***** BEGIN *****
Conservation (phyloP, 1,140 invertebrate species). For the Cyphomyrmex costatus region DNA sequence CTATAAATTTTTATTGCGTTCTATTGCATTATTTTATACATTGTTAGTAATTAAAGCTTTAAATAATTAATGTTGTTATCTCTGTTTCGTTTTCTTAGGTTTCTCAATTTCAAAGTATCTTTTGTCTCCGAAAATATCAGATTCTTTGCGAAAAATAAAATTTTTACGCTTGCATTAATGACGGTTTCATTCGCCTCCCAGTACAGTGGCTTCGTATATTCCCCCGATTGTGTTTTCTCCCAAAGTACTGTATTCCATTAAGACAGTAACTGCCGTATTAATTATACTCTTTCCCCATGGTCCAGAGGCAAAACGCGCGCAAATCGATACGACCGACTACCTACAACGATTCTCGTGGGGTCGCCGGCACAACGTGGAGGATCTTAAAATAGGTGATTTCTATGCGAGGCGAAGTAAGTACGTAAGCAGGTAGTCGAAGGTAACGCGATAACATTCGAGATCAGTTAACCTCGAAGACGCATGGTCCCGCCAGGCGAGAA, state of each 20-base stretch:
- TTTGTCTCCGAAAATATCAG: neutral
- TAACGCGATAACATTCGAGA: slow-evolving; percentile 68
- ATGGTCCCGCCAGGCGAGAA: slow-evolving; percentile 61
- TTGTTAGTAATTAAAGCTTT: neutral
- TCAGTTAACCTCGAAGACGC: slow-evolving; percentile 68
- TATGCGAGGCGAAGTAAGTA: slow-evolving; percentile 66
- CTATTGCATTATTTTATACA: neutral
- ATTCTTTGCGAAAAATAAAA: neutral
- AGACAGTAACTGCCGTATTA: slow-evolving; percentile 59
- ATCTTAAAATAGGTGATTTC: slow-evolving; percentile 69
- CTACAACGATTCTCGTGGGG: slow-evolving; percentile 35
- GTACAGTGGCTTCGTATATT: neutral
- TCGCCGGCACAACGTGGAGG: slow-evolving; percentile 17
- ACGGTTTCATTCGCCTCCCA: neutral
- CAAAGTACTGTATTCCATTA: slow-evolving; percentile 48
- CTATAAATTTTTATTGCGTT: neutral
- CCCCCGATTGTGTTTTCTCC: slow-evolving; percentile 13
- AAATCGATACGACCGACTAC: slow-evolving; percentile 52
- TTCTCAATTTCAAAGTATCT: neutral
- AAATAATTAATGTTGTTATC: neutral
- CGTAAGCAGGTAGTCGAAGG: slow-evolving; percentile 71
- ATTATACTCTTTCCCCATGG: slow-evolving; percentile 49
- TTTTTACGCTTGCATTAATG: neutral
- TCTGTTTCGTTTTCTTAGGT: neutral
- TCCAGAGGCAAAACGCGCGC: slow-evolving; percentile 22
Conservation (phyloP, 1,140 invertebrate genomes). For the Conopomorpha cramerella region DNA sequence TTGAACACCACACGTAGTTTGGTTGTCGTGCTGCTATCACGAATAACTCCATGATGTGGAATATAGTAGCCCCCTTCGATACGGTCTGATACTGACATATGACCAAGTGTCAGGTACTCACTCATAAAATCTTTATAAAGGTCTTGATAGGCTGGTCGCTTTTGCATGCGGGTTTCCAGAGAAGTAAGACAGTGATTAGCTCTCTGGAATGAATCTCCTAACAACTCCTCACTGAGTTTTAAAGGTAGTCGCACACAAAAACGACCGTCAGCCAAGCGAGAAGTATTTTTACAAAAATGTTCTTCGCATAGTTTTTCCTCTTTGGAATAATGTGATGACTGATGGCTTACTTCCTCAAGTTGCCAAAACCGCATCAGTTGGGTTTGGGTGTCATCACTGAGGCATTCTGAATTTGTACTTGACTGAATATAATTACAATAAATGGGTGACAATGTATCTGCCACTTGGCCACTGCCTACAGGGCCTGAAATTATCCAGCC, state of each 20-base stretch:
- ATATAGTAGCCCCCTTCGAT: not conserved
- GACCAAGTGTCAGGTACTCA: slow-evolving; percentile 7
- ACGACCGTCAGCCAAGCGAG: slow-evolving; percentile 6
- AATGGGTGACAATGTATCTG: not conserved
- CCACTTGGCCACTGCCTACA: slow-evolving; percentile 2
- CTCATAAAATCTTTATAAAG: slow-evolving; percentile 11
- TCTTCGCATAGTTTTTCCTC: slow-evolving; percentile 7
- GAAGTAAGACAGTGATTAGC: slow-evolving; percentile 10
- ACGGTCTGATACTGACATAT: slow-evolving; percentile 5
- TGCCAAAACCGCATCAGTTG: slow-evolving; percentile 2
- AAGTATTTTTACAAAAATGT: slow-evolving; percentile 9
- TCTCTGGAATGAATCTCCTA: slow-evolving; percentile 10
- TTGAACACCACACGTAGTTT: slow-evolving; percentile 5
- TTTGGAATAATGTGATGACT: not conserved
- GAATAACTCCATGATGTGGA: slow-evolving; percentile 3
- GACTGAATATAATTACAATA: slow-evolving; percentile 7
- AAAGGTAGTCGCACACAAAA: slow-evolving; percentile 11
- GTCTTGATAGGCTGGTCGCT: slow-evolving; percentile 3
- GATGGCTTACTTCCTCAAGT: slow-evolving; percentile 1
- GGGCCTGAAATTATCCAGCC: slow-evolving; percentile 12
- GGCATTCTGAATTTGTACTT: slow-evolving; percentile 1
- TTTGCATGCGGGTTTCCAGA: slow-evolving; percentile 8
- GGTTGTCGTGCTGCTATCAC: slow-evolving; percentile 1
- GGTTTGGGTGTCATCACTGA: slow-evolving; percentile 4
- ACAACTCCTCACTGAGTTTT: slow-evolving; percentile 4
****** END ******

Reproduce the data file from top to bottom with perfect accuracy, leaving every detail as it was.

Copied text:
Conservation (phyloP, 1,140 invertebrate species). For the Cyphomyrmex costatus region DNA sequence CTATAAATTTTTATTGCGTTCTATTGCATTATTTTATACATTGTTAGTAATTAAAGCTTTAAATAATTAATGTTGTTATCTCTGTTTCGTTTTCTTAGGTTTCTCAATTTCAAAGTATCTTTTGTCTCCGAAAATATCAGATTCTTTGCGAAAAATAAAATTTTTACGCTTGCATTAATGACGGTTTCATTCGCCTCCCAGTACAGTGGCTTCGTATATTCCCCCGATTGTGTTTTCTCCCAAAGTACTGTATTCCATTAAGACAGTAACTGCCGTATTAATTATACTCTTTCCCCATGGTCCAGAGGCAAAACGCGCGCAAATCGATACGACCGACTACCTACAACGATTCTCGTGGGGTCGCCGGCACAACGTGGAGGATCTTAAAATAGGTGATTTCTATGCGAGGCGAAGTAAGTACGTAAGCAGGTAGTCGAAGGTAACGCGATAACATTCGAGATCAGTTAACCTCGAAGACGCATGGTCCCGCCAGGCGAGAA, state of each 20-base stretch:
- TTTGTCTCCGAAAATATCAG: neutral
- TAACGCGATAACATTCGAGA: slow-evolving; percentile 68
- ATGGTCCCGCCAGGCGAGAA: slow-evolving; percentile 61
- TTGTTAGTAATTAAAGCTTT: neutral
- TCAGTTAACCTCGAAGACGC: slow-evolving; percentile 68
- TATGCGAGGCGAAGTAAGTA: slow-evolving; percentile 66
- CTATTGCATTATTTTATACA: neutral
- ATTCTTTGCGAAAAATAAAA: neutral
- AGACAGTAACTGCCGTATTA: slow-evolving; percentile 59
- ATCTTAAAATAGGTGATTTC: slow-evolving; percentile 69
- CTACAACGATTCTCGTGGGG: slow-evolving; percentile 35
- GTACAGTGGCTTCGTATATT: neutral
- TCGCCGGCACAACGTGGAGG: slow-evolving; percentile 17
- ACGGTTTCATTCGCCTCCCA: neutral
- CAAAGTACTGTATTCCATTA: slow-evolving; percentile 48
- CTATAAATTTTTATTGCGTT: neutral
- CCCCCGATTGTGTTTTCTCC: slow-evolving; percentile 13
- AAATCGATACGACCGACTAC: slow-evolving; percentile 52
- TTCTCAATTTCAAAGTATCT: neutral
- AAATAATTAATGTTGTTATC: neutral
- CGTAAGCAGGTAGTCGAAGG: slow-evolving; percentile 71
- ATTATACTCTTTCCCCATGG: slow-evolving; percentile 49
- TTTTTACGCTTGCATTAATG: neutral
- TCTGTTTCGTTTTCTTAGGT: neutral
- TCCAGAGGCAAAACGCGCGC: slow-evolving; percentile 22
Conservation (phyloP, 1,140 invertebrate genomes). For the Conopomorpha cramerella region DNA sequence TTGAACACCACACGTAGTTTGGTTGTCGTGCTGCTATCACGAATAACTCCATGATGTGGAATATAGTAGCCCCCTTCGATACGGTCTGATACTGACATATGACCAAGTGTCAGGTACTCACTCATAAAATCTTTATAAAGGTCTTGATAGGCTGGTCGCTTTTGCATGCGGGTTTCCAGAGAAGTAAGACAGTGATTAGCTCTCTGGAATGAATCTCCTAACAACTCCTCACTGAGTTTTAAAGGTAGTCGCACACAAAAACGACCGTCAGCCAAGCGAGAAGTATTTTTACAAAAATGTTCTTCGCATAGTTTTTCCTCTTTGGAATAATGTGATGACTGATGGCTTACTTCCTCAAGTTGCCAAAACCGCATCAGTTGGGTTTGGGTGTCATCACTGAGGCATTCTGAATTTGTACTTGACTGAATATAATTACAATAAATGGGTGACAATGTATCTGCCACTTGGCCACTGCCTACAGGGCCTGAAATTATCCAGCC, state of each 20-base stretch:
- ATATAGTAGCCCCCTTCGAT: not conserved
- GACCAAGTGTCAGGTACTCA: slow-evolving; percentile 7
- ACGACCGTCAGCCAAGCGAG: slow-evolving; percentile 6
- AATGGGTGACAATGTATCTG: not conserved
- CCACTTGGCCACTGCCTACA: slow-evolving; percentile 2
- CTCATAAAATCTTTATAAAG: slow-evolving; percentile 11
- TCTTCGCATAGTTTTTCCTC: slow-evolving; percentile 7
- GAAGTAAGACAGTGATTAGC: slow-evolving; percentile 10
- ACGGTCTGATACTGACATAT: slow-evolving; percentile 5
- TGCCAAAACCGCATCAGTTG: slow-evolving; percentile 2
- AAGTATTTTTACAAAAATGT: slow-evolving; percentile 9
- TCTCTGGAATGAATCTCCTA: slow-evolving; percentile 10
- TTGAACACCACACGTAGTTT: slow-evolving; percentile 5
- TTTGGAATAATGTGATGACT: not conserved
- GAATAACTCCATGATGTGGA: slow-evolving; percentile 3
- GACTGAATATAATTACAATA: slow-evolving; percentile 7
- AAAGGTAGTCGCACACAAAA: slow-evolving; percentile 11
- GTCTTGATAGGCTGGTCGCT: slow-evolving; percentile 3
- GATGGCTTACTTCCTCAAGT: slow-evolving; percentile 1
- GGGCCTGAAATTATCCAGCC: slow-evolving; percentile 12
- GGCATTCTGAATTTGTACTT: slow-evolving; percentile 1
- TTTGCATGCGGGTTTCCAGA: slow-evolving; percentile 8
- GGTTGTCGTGCTGCTATCAC: slow-evolving; percentile 1
- GGTTTGGGTGTCATCACTGA: slow-evolving; percentile 4
- ACAACTCCTCACTGAGTTTT: slow-evolving; percentile 4